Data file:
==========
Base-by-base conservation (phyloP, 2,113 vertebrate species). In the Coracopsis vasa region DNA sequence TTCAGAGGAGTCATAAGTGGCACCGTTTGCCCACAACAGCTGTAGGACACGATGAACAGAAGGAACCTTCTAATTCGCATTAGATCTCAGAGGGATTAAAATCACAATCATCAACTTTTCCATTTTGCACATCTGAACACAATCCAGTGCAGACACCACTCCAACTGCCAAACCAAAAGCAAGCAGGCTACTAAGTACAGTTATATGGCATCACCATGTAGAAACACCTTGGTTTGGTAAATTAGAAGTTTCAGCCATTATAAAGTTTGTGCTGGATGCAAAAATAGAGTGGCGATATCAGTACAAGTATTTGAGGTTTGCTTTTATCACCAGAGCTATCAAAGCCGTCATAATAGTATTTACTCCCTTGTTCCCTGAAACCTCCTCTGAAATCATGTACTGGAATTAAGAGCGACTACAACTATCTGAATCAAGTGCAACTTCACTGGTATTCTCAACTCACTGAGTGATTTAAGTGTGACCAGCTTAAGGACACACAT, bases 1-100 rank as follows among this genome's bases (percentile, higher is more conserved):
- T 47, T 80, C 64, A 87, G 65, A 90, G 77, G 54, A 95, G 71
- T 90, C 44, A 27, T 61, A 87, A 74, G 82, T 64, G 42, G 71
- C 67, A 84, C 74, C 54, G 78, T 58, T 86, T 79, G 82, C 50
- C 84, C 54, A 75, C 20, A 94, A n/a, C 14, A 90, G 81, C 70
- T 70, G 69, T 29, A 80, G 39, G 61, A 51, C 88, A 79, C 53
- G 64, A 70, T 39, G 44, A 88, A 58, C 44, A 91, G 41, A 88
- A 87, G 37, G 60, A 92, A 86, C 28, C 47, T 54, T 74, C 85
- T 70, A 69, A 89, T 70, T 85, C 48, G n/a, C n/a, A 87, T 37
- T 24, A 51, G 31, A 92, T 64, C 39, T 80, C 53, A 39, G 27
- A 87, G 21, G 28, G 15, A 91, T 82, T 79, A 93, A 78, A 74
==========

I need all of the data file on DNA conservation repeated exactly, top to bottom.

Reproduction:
Base-by-base conservation (phyloP, 2,113 vertebrate species). In the Coracopsis vasa region DNA sequence TTCAGAGGAGTCATAAGTGGCACCGTTTGCCCACAACAGCTGTAGGACACGATGAACAGAAGGAACCTTCTAATTCGCATTAGATCTCAGAGGGATTAAAATCACAATCATCAACTTTTCCATTTTGCACATCTGAACACAATCCAGTGCAGACACCACTCCAACTGCCAAACCAAAAGCAAGCAGGCTACTAAGTACAGTTATATGGCATCACCATGTAGAAACACCTTGGTTTGGTAAATTAGAAGTTTCAGCCATTATAAAGTTTGTGCTGGATGCAAAAATAGAGTGGCGATATCAGTACAAGTATTTGAGGTTTGCTTTTATCACCAGAGCTATCAAAGCCGTCATAATAGTATTTACTCCCTTGTTCCCTGAAACCTCCTCTGAAATCATGTACTGGAATTAAGAGCGACTACAACTATCTGAATCAAGTGCAACTTCACTGGTATTCTCAACTCACTGAGTGATTTAAGTGTGACCAGCTTAAGGACACACAT, bases 1-100 rank as follows among this genome's bases (percentile, higher is more conserved):
- T 47, T 80, C 64, A 87, G 65, A 90, G 77, G 54, A 95, G 71
- T 90, C 44, A 27, T 61, A 87, A 74, G 82, T 64, G 42, G 71
- C 67, A 84, C 74, C 54, G 78, T 58, T 86, T 79, G 82, C 50
- C 84, C 54, A 75, C 20, A 94, A n/a, C 14, A 90, G 81, C 70
- T 70, G 69, T 29, A 80, G 39, G 61, A 51, C 88, A 79, C 53
- G 64, A 70, T 39, G 44, A 88, A 58, C 44, A 91, G 41, A 88
- A 87, G 37, G 60, A 92, A 86, C 28, C 47, T 54, T 74, C 85
- T 70, A 69, A 89, T 70, T 85, C 48, G n/a, C n/a, A 87, T 37
- T 24, A 51, G 31, A 92, T 64, C 39, T 80, C 53, A 39, G 27
- A 87, G 21, G 28, G 15, A 91, T 82, T 79, A 93, A 78, A 74